I'm starting to become very conscious of time, ticking away. I'm getting really concerned that we might be unnecessarily delaying a surgery that needs to happen. Still, I'm even more concerned going into this and making the decision without Dr. Rusbridge's input. After all of my research over the weekend there's one thing that's very clear: The research is conflicting. There are no large sample populations, no large prospective studies and it really seems to be a case-by-case situation with respect to doing surgery or not. For that, I want the world's premiere expert on Syringomyelia to have some input into this decision. So let's all hope we hear from her by this time tomorrow.

Thursday, February 18, 2010

We Have Contact!!!


After emailing Dr. Clare Rusbridge (the leading expert on SM in the CKCS) I heard back from her (via email) this morning. I am gathering all of the documentation, consultations, reports and MRI images and getting them international-express mailed out to her this afternoon.

We are so excited that she will be reviewing this case, and we're really grateful for her generosity with her time, expertise and we're hopeful that she can see through this, understand our concerns, and help us to make a better decision for Riley.

More to follow...

Monday, February 15, 2010

Riley's Consultation with the Neurologist

We took Riley up to se Dr. Jason Berg who is the Neurologist up in Yonkers, New York who our family veterinarian Dr. Jen Mlekoday recommended.

First, a word about Dr. Berg. He was kind, affable, friendly and great with Riley. He gave us almost a full hour consultation without feeling rushed and we left having all of our questions answered to our satisfaction and understanding. Dr. Berg reviewed Riley's clinical history and his MRI "films" (quotations because they're all digital nowadays- no more film involved.) Here are the bullet points/ highlights of our discussion:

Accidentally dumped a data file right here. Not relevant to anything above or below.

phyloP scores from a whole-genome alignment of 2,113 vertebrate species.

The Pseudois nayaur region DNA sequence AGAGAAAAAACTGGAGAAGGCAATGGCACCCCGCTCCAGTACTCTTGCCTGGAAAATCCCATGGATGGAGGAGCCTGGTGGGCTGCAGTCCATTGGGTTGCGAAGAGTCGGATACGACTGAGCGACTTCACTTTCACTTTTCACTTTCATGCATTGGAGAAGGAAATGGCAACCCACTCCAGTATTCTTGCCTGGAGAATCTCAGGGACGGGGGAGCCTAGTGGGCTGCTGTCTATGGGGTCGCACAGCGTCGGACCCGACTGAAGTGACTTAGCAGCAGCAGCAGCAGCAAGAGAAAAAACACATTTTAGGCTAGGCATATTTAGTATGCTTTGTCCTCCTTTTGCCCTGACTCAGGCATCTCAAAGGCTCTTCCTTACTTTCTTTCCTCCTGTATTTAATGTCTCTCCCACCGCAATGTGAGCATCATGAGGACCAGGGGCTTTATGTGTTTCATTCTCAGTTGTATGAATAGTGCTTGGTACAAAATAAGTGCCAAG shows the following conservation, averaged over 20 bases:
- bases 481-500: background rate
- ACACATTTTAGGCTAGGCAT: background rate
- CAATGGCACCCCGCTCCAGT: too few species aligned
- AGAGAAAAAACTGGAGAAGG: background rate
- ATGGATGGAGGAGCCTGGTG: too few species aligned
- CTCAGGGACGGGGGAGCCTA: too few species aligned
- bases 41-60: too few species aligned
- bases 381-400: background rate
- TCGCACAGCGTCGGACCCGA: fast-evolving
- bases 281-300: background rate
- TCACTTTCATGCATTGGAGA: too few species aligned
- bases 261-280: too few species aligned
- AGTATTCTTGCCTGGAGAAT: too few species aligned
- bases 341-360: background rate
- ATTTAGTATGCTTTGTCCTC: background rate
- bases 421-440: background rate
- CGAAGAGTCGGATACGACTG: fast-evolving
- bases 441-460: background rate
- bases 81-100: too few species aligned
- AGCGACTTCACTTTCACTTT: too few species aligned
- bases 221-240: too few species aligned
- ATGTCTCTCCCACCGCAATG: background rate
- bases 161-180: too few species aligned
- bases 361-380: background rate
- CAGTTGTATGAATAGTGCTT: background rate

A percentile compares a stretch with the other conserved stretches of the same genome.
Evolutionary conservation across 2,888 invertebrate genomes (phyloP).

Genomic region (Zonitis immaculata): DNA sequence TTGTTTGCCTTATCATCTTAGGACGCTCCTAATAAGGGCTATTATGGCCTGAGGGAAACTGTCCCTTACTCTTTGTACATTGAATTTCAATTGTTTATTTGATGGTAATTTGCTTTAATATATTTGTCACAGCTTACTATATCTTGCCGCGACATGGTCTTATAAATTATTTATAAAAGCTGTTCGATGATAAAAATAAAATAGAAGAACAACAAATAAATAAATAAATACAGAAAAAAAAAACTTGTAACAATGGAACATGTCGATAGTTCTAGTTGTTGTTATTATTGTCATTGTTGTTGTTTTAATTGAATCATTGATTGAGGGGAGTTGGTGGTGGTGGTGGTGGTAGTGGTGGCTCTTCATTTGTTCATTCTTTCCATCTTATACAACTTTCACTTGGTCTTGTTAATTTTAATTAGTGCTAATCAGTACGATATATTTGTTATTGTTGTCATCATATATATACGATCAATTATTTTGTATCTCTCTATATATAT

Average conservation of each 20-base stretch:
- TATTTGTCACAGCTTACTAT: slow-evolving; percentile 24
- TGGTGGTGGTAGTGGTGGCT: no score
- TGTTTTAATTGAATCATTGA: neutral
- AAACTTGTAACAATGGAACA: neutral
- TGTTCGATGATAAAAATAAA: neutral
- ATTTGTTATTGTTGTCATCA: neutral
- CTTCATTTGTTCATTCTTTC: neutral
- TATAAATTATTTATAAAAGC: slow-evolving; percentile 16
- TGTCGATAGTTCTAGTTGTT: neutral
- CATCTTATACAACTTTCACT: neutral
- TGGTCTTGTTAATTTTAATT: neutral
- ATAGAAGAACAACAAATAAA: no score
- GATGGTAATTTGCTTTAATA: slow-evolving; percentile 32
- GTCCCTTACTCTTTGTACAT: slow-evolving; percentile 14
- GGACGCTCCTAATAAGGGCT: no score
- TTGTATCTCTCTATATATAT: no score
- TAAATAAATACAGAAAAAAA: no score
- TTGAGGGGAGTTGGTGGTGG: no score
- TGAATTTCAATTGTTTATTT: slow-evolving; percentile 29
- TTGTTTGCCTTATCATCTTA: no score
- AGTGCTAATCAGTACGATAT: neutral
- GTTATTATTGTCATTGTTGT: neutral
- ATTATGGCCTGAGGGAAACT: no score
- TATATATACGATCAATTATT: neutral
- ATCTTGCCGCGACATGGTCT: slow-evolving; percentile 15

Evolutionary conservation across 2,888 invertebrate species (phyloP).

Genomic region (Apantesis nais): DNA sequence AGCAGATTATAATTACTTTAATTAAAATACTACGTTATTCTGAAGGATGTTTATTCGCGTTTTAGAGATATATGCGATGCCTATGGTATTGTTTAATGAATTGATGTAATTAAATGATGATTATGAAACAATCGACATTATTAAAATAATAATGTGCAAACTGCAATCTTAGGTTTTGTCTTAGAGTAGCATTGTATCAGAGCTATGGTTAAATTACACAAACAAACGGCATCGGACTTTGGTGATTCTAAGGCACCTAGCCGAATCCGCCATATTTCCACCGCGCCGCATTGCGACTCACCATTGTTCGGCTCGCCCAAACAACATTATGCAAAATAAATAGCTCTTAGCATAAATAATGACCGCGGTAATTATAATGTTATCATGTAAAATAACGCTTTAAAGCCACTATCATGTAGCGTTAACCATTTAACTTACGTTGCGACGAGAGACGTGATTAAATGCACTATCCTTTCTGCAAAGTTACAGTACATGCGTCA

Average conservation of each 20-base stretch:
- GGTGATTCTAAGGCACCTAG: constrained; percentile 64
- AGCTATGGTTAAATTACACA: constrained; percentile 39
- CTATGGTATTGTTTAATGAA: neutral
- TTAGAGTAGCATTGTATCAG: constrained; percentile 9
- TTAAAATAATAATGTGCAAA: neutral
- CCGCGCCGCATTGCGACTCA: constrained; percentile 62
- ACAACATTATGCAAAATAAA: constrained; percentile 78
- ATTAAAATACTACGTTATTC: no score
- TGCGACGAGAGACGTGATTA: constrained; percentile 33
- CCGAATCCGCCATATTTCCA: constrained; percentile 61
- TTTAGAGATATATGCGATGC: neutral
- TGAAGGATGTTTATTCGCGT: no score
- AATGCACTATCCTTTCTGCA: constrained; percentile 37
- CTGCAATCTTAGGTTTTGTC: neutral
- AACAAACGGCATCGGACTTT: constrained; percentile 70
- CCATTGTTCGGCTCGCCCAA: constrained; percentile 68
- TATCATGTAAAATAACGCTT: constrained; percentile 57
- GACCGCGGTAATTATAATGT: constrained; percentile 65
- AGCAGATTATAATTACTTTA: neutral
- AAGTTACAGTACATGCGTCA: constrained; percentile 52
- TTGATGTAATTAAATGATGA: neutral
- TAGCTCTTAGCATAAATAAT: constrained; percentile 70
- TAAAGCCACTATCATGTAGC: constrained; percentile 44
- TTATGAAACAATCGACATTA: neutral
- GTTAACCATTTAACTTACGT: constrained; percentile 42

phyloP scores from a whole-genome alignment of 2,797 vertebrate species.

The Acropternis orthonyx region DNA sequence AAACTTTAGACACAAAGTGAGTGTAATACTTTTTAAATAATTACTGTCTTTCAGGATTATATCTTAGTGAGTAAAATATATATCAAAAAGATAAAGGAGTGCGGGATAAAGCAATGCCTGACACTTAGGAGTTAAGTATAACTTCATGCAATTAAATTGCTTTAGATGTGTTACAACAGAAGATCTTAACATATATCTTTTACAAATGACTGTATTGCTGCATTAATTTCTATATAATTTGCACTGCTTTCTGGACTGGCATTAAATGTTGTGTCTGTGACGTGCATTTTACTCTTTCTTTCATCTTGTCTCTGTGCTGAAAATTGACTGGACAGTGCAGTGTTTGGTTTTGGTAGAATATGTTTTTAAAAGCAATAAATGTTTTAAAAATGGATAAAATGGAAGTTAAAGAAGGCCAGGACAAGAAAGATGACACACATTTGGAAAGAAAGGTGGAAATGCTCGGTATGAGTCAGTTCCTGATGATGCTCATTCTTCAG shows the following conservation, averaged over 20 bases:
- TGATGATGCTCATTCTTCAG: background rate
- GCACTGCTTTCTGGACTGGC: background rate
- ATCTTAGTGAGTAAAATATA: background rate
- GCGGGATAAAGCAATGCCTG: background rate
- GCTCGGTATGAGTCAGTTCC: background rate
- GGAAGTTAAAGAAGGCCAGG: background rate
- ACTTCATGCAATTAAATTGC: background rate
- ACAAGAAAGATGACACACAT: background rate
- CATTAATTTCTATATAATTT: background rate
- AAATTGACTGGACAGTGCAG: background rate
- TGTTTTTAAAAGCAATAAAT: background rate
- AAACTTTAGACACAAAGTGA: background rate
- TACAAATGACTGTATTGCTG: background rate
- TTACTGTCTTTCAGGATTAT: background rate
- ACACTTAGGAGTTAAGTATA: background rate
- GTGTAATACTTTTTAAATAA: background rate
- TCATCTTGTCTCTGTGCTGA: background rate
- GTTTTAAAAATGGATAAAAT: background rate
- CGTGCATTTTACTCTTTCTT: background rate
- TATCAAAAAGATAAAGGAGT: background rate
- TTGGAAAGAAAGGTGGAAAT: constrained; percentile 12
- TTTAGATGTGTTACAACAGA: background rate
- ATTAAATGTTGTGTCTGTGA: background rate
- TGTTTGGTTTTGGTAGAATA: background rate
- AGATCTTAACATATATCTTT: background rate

* Dr. Berg said that 3 out of 4 times when he gets a CKCS with SM, he recommends starting with medication therapy and holding off on surgery. This however is NOT his recommendation with Riley. Even though Riley has very mild clinical symptoms and his "episodes" of pain have been very few and far between (and very short lived) Dr. Berg feels that, in conjunction with the severe findings on his MRI, and his very young age, surgery is the better route. In his words, "On a scale of 1 to 10 where 10 is the most severe, Riley's clinical signs and symptoms are about a 2- maybe a 2 1/2- out of 10, but his MRI findings are an 8 or 9 out of 10."

* The most common procedure employed in surgical management of this condition is called FMD- Foramen Magnum decompression. The principle of this surgery is to restore normal Cerebrospinal Fluid (CSF) flow from the brain into the spinal cord and back by removing the bone at the back of the skull (supraoccipital bone) and part of top of the first vertebrae. This may be combined with a durotomy (cutting the meninges) with or without patching with a suitable graft material. Of late, in much of the veterinary literature, there has been a trend towards applying a Titanium mesh over the surgical area. However, this has been associated with scar tissue formation. In many cases, this compresses the spinal cord as much (if not worse) than the original malformation/ condition. It is for this reason, that Dr. Berg does NOT recommend this procedure. There is also a variation on this procedure where a "shunt" is put in- like a tube- looking to restore connection so that the CSF can travel through this area of narrowing at the base of the skull. He also does NOT recommend that procedure. He said that dogs like the CKCS are very spunky and active and an insecure shunt sitting at the base of the brain could jiggle around later on after the surgery causing irritation, compression or worse to the adjacent spinal cord. Dr. Berg said his surgical recommendation would be to do the FMD with interposition of the temporal musculature and fascia. While this procdure can be technically difficult, if not impossible, in smaller breed dogs, Dr. Berg said that this is very simple to accomplish in the CKCS as the breed has abundant musculature at the back of the head about the temporalis muscle and it's underlying fascia. He uses this muscle and fascia and sutures it into the space where the bone was removed, holding the contents in place. There is no chance for "rejection" as no foreign material is being implanted, and the scarring potential is lower.